Super Bowl site selection
I see the Super Bowl will be at the Superdome — again. How many times has it been held there, and how do the sites get determined?
Sunday's Super Bowl XLVII (47) will be the seventh held in the Superdome in New Orleans — the most in any stadium. The others were in 1978, 1981, 1986, 1990, 1997 and 2002.
There were also three Super Bowls at Tulane Stadium in New Orleans — in 1970, 1972 and 1975.
Miami has also hosted 10 Super Bowls. Five were held in the current home of the Miami Dolphins, Sun Life Stadium — in 1989, 1995, 1999, 2007 and 2010. The other five were in the Orange Bowl — in 1968, 1969, 1971, 1976 and 1979.
Seven have been held in the Los Angeles area: at the Rose Bowl in 1977, 1980, 1983, 1987 and 1993; and at the Coliseum in 1967 and 1973.
Tampa is next on the list with four: at the old Tampa Stadium in 1984 and 1991; and at Raymond James Stadium in 2001 and 2009.
The sites are selected in a vote of the 32 NFL owners. Interested cities submit bids, and the owners vote in a secret ballot or ballots. If no city is chosen on the first ballot, the one with the lowest total is dropped and owners vote again. This continues until a city gets two-thirds of the vote, or until there are two cities left to consider. If it comes down to the final two, a simple majority vote decides the winner.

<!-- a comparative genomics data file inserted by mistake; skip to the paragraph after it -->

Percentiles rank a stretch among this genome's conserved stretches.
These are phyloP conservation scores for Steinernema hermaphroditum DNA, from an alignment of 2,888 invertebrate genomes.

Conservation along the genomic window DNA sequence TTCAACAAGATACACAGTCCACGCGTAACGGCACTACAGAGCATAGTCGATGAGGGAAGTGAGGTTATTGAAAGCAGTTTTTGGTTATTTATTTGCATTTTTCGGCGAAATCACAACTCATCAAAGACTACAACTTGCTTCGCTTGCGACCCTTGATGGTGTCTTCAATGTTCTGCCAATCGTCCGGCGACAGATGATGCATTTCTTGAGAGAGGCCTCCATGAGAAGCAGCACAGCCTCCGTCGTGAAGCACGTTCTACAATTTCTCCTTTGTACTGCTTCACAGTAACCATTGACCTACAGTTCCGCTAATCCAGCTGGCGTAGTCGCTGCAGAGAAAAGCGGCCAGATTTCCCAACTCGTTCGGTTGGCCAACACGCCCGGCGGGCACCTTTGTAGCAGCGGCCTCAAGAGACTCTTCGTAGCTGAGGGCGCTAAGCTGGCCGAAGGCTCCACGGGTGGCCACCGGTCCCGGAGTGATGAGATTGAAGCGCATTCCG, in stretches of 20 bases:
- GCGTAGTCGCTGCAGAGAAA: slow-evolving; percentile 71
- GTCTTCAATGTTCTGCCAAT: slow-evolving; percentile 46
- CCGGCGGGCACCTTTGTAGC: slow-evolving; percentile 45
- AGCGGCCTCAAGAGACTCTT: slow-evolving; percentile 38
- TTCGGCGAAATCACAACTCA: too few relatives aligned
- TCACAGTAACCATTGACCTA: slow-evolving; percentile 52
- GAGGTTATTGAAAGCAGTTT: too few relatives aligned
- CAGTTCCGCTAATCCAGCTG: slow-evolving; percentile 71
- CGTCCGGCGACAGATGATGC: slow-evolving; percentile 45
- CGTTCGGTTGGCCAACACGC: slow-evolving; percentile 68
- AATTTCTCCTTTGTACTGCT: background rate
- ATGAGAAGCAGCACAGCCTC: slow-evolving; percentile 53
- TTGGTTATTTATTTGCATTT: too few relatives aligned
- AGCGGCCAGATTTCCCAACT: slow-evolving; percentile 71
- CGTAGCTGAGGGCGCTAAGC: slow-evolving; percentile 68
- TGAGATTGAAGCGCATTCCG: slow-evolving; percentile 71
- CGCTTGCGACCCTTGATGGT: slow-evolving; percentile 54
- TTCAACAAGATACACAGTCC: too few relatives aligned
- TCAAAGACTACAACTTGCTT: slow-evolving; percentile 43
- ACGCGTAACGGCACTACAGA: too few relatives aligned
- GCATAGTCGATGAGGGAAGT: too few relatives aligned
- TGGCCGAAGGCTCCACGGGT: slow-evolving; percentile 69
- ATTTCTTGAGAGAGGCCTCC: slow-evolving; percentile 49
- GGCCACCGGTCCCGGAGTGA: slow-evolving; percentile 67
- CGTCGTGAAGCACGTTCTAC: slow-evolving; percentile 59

Sites for the next two Super Bowls are set. In 2014 it will be played in MetLife Stadium in East Rutherford, N.J., and in 2015 it will be played at the University of Phoenix Stadium in Glendale, Ariz.
A look at space, decomposition
What would happen to a human body in space? Would it decompose?
Scientists and researchers aren't sure, Kenneth V. Iserson, professor emeritus of emergency medicine at the University of Arizona and author, told the Atlanta Journal-Constitution in an email. Iserson wrote Death to Dust: What Happens to Dead Bodies? and shared his theories from the second edition of the book, which was published by Galen Press.
"Based on the nature of space and the factors that cause a body to decompose, however, one would suspect that a human corpse in space would decay just like any other body as long as it was sealed under an atmospheric pressure approximating that of Earth," Iserson wrote.
He added that if a body was "rapidly exposed to the near-vacuum of space, it would disintegrate or very possibly explode," but if it was slowly introduced to the vacuum, it would stay frozen while receiving amounts of radiation.
"The normal mechanisms which cause a body to decompose, autolysis, putrefaction, and exposure to insects and animals, would fail to disturb an ice-cold body in deep space," Iserson wrote. "The only change would be a gradual drying of the body — creating a freeze-dried mummy."